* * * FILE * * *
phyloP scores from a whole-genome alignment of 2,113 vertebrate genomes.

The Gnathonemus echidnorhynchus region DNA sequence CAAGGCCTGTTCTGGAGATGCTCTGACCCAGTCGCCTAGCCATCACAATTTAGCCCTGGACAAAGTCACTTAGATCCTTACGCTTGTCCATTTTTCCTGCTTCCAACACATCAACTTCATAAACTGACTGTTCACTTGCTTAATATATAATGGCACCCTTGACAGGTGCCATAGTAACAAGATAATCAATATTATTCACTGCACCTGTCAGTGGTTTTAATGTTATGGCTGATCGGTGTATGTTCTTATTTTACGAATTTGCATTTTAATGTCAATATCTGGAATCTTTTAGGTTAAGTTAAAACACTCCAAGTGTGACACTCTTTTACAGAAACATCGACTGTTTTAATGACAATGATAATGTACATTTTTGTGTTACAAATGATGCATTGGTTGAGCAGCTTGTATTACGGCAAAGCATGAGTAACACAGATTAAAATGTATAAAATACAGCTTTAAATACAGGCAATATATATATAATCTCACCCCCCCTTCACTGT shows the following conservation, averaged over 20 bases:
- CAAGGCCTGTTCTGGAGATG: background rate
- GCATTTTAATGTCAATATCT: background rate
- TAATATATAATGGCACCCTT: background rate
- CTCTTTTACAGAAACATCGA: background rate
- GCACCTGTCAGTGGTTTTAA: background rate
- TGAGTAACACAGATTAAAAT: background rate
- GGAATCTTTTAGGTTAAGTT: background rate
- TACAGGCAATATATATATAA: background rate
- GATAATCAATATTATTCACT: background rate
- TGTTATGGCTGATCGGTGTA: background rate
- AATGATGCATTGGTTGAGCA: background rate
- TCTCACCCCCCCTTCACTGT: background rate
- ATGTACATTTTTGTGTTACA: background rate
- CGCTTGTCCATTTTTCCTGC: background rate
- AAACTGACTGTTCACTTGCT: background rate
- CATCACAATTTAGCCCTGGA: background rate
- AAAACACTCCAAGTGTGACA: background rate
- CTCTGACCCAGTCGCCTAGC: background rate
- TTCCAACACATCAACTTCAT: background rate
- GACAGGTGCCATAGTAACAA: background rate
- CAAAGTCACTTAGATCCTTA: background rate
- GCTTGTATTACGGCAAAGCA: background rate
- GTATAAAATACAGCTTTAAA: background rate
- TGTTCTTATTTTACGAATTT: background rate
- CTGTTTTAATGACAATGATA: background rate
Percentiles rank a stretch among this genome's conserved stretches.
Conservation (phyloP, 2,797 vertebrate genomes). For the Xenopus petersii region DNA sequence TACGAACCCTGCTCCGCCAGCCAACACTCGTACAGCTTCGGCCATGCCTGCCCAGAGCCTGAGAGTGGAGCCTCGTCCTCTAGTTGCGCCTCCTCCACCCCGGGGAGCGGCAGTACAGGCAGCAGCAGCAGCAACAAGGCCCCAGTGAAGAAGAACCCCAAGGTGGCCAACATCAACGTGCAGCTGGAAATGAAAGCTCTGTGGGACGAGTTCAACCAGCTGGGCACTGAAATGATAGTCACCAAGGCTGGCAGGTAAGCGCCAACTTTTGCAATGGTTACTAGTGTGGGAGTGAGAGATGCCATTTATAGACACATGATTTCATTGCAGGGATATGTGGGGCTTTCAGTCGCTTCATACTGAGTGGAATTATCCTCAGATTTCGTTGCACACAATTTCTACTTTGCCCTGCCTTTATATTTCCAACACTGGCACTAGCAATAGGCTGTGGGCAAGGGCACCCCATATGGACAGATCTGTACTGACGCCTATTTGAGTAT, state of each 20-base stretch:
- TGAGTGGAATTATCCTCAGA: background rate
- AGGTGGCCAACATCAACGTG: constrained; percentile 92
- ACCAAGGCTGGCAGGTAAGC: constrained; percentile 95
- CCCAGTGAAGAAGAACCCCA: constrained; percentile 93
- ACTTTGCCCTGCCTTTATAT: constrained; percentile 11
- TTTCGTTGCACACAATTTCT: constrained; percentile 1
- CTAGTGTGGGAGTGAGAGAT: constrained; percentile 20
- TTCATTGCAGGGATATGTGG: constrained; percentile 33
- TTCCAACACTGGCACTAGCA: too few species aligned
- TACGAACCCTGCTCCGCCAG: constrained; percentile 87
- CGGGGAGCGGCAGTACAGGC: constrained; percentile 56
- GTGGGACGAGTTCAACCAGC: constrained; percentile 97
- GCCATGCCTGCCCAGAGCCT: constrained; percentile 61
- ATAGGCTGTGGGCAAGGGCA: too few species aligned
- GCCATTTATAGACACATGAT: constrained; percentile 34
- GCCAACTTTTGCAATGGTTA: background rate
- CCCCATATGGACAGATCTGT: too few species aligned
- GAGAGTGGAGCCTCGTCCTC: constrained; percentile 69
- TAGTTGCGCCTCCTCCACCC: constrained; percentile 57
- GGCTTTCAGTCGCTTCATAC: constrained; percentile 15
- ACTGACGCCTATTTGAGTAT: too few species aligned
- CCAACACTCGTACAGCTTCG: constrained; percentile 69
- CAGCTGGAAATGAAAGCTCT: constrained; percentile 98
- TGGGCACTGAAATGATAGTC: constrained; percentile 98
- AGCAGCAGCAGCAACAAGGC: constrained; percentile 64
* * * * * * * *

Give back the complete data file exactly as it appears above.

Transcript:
phyloP scores from a whole-genome alignment of 2,113 vertebrate genomes.

The Gnathonemus echidnorhynchus region DNA sequence CAAGGCCTGTTCTGGAGATGCTCTGACCCAGTCGCCTAGCCATCACAATTTAGCCCTGGACAAAGTCACTTAGATCCTTACGCTTGTCCATTTTTCCTGCTTCCAACACATCAACTTCATAAACTGACTGTTCACTTGCTTAATATATAATGGCACCCTTGACAGGTGCCATAGTAACAAGATAATCAATATTATTCACTGCACCTGTCAGTGGTTTTAATGTTATGGCTGATCGGTGTATGTTCTTATTTTACGAATTTGCATTTTAATGTCAATATCTGGAATCTTTTAGGTTAAGTTAAAACACTCCAAGTGTGACACTCTTTTACAGAAACATCGACTGTTTTAATGACAATGATAATGTACATTTTTGTGTTACAAATGATGCATTGGTTGAGCAGCTTGTATTACGGCAAAGCATGAGTAACACAGATTAAAATGTATAAAATACAGCTTTAAATACAGGCAATATATATATAATCTCACCCCCCCTTCACTGT shows the following conservation, averaged over 20 bases:
- CAAGGCCTGTTCTGGAGATG: background rate
- GCATTTTAATGTCAATATCT: background rate
- TAATATATAATGGCACCCTT: background rate
- CTCTTTTACAGAAACATCGA: background rate
- GCACCTGTCAGTGGTTTTAA: background rate
- TGAGTAACACAGATTAAAAT: background rate
- GGAATCTTTTAGGTTAAGTT: background rate
- TACAGGCAATATATATATAA: background rate
- GATAATCAATATTATTCACT: background rate
- TGTTATGGCTGATCGGTGTA: background rate
- AATGATGCATTGGTTGAGCA: background rate
- TCTCACCCCCCCTTCACTGT: background rate
- ATGTACATTTTTGTGTTACA: background rate
- CGCTTGTCCATTTTTCCTGC: background rate
- AAACTGACTGTTCACTTGCT: background rate
- CATCACAATTTAGCCCTGGA: background rate
- AAAACACTCCAAGTGTGACA: background rate
- CTCTGACCCAGTCGCCTAGC: background rate
- TTCCAACACATCAACTTCAT: background rate
- GACAGGTGCCATAGTAACAA: background rate
- CAAAGTCACTTAGATCCTTA: background rate
- GCTTGTATTACGGCAAAGCA: background rate
- GTATAAAATACAGCTTTAAA: background rate
- TGTTCTTATTTTACGAATTT: background rate
- CTGTTTTAATGACAATGATA: background rate
Percentiles rank a stretch among this genome's conserved stretches.
Conservation (phyloP, 2,797 vertebrate genomes). For the Xenopus petersii region DNA sequence TACGAACCCTGCTCCGCCAGCCAACACTCGTACAGCTTCGGCCATGCCTGCCCAGAGCCTGAGAGTGGAGCCTCGTCCTCTAGTTGCGCCTCCTCCACCCCGGGGAGCGGCAGTACAGGCAGCAGCAGCAGCAACAAGGCCCCAGTGAAGAAGAACCCCAAGGTGGCCAACATCAACGTGCAGCTGGAAATGAAAGCTCTGTGGGACGAGTTCAACCAGCTGGGCACTGAAATGATAGTCACCAAGGCTGGCAGGTAAGCGCCAACTTTTGCAATGGTTACTAGTGTGGGAGTGAGAGATGCCATTTATAGACACATGATTTCATTGCAGGGATATGTGGGGCTTTCAGTCGCTTCATACTGAGTGGAATTATCCTCAGATTTCGTTGCACACAATTTCTACTTTGCCCTGCCTTTATATTTCCAACACTGGCACTAGCAATAGGCTGTGGGCAAGGGCACCCCATATGGACAGATCTGTACTGACGCCTATTTGAGTAT, state of each 20-base stretch:
- TGAGTGGAATTATCCTCAGA: background rate
- AGGTGGCCAACATCAACGTG: constrained; percentile 92
- ACCAAGGCTGGCAGGTAAGC: constrained; percentile 95
- CCCAGTGAAGAAGAACCCCA: constrained; percentile 93
- ACTTTGCCCTGCCTTTATAT: constrained; percentile 11
- TTTCGTTGCACACAATTTCT: constrained; percentile 1
- CTAGTGTGGGAGTGAGAGAT: constrained; percentile 20
- TTCATTGCAGGGATATGTGG: constrained; percentile 33
- TTCCAACACTGGCACTAGCA: too few species aligned
- TACGAACCCTGCTCCGCCAG: constrained; percentile 87
- CGGGGAGCGGCAGTACAGGC: constrained; percentile 56
- GTGGGACGAGTTCAACCAGC: constrained; percentile 97
- GCCATGCCTGCCCAGAGCCT: constrained; percentile 61
- ATAGGCTGTGGGCAAGGGCA: too few species aligned
- GCCATTTATAGACACATGAT: constrained; percentile 34
- GCCAACTTTTGCAATGGTTA: background rate
- CCCCATATGGACAGATCTGT: too few species aligned
- GAGAGTGGAGCCTCGTCCTC: constrained; percentile 69
- TAGTTGCGCCTCCTCCACCC: constrained; percentile 57
- GGCTTTCAGTCGCTTCATAC: constrained; percentile 15
- ACTGACGCCTATTTGAGTAT: too few species aligned
- CCAACACTCGTACAGCTTCG: constrained; percentile 69
- CAGCTGGAAATGAAAGCTCT: constrained; percentile 98
- TGGGCACTGAAATGATAGTC: constrained; percentile 98
- AGCAGCAGCAGCAACAAGGC: constrained; percentile 64